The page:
Is this what I think it is?!?! Edit: Yep, babies!

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Spiral
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Post by Spiral » Sat Jun 11, 2011 11:26 pm

Woah! just saw this thread. Good job on making it this far!

i usually just let them die because i don't have the confidence/time to raise them... :lol: , but good luck anyway.

you might want to get a larger tank with a sponge filter or something started....
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Keeping C.Brevimanus "C.Purpureus" C.Rugosus C.Scaevola C.Perlatus C.Pseudorugosus C.???

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samurai_crab
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Post by samurai_crab » Sat Jun 11, 2011 11:47 pm

A piece of antenna or exo would be enough to get a DNA sample. Keep in mind hermits that aren't found in close proximity in the wild might be able to interbreed. This being because they wouldn't have developed differences in mating and behavior that separate species that live in overlapping areas possibly have developed to inhibit hybridization. I learned about this in my animal behavior course, often times animals of the same type, such has hermit crabs, (or in our class, we talked about penguins) that have overlapping ranges will develop different mating strategies or even different breeding season to help prevent hybridization since this can weaken each species from a genetic standpoint, in that if the hybrid is sterile neither the of the parents gets to pass on its genes to another generation after the child.

There have been some rumors floating around and even pictures of hybrids that have occurred from Bob's breeding at ELHC's. The pictures look authentic and the information seems credible but I'll let everyone make their own opinions about that topic. Personally I think the possibility is very real and likely to have/had occurred, both in the wild and captivity. Then again though, hermit crab research and things like their evolution/speciation really interests me.

Also, sheesh, I had no clue that so many have had their crabs mate in tanks. I thought the only ones that had luck with mating were the people that had outdoor crabitats. Honestly I don't think breeding them would be that hard, provided you can get them to mate and you have the information/means to feed them while in their aquatic stage and then had the information needed to transition them from water to land properly.
C. clypeatus, C. compressus, & C. perlatus

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megs
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Post by megs » Sun Jun 12, 2011 10:32 am

SojMad wrote:
Sadly, no. This was probably 5 years or so ago. I lost the female C. rugosus from that group almost 2 years ago when I moved during her molt & the female PP to some nasty illness that wiped out most of my herd. Tried so hard to nurse that darn crab. She'd been with me a long time. I've been wracking my cold medicine-addled brain trying to remember if the male was the same in both pairings.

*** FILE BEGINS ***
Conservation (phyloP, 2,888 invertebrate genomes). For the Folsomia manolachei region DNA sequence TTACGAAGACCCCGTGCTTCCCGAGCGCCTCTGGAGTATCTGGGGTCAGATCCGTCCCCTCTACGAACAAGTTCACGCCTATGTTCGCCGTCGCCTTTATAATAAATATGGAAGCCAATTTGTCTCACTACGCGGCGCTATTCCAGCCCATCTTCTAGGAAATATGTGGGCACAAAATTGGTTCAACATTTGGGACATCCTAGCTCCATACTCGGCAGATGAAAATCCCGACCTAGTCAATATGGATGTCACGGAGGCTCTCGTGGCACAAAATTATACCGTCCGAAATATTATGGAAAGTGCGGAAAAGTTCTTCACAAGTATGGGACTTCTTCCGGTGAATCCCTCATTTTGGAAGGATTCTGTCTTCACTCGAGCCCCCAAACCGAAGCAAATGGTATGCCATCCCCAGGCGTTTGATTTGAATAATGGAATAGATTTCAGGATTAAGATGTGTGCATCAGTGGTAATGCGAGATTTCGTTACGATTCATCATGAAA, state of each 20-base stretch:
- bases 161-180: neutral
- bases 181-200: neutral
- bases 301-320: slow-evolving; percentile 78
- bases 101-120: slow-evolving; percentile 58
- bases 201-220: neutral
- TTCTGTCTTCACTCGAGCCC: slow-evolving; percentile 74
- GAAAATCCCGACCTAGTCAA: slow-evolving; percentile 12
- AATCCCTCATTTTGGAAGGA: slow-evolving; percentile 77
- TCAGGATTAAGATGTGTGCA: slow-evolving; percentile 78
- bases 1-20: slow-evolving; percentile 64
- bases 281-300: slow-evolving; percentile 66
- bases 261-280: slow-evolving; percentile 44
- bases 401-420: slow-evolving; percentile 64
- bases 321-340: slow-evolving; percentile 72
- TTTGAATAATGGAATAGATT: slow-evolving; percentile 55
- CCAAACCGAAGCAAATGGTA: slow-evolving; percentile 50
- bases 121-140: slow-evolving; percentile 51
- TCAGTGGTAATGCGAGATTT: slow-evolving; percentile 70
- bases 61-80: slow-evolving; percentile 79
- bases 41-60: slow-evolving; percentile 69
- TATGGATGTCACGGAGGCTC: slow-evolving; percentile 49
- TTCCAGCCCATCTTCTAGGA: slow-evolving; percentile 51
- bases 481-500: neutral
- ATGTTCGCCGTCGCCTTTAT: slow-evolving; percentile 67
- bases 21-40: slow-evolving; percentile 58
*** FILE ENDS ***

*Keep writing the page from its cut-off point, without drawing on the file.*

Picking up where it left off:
"Nothing divides one so much as thought." - R. H. Blyth

"Sometimes the picture just ain't what it seems. You get what you want, but it's not what you need..."

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Shivering Isles
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Post by Shivering Isles » Sun Jun 12, 2011 1:01 pm

I have been quietly enjoying this thread! This is the most amazing thing ever!! :D Best of luck!


Exotic Crabby :crabbigsmile:
"Some things start out big, and some things start out small, very small. But sometimes the smallest thing can make the biggest changes of all."
-Plio from Dinosaur

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SojMad
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Post by SojMad » Sun Jun 12, 2011 6:50 pm

Spiral wrote:Woah! just saw this thread. Good job on making it this far!

i usually just let them die because i don't have the confidence/time to raise them... :lol: , but good luck anyway.

you might want to get a larger tank with a sponge filter or something started....
Thank you!
Which of your species use to mate and produce eggs? :P Aw, I could never just let them die, hehe. :lol:
Yes, I will set up a salt water tank in the future. Now I've put up a tiny aquarium with saltwater and a filter, but I don't know if I dare to put them down there.. :roll: I've also put up an even tinier plastic tank with an air stone, but I have to wait a couple of days before I can put some of the babies in there, it doesn't contain enough water yet. :) I want to try different things with different babies, to se which way works the best. ^^
samurai_crab wrote:A piece of antenna or exo would be enough to get a DNA sample. Keep in mind hermits that aren't found in close proximity in the wild might be able to interbreed. This being because they wouldn't have developed differences in mating and behavior that separate species that live in overlapping areas possibly have developed to inhibit hybridization. I learned about this in my animal behavior course, often times animals of the same type, such has hermit crabs, (or in our class, we talked about penguins) that have overlapping ranges will develop different mating strategies or even different breeding season to help prevent hybridization since this can weaken each species from a genetic standpoint, in that if the hybrid is sterile neither the of the parents gets to pass on its genes to another generation after the child.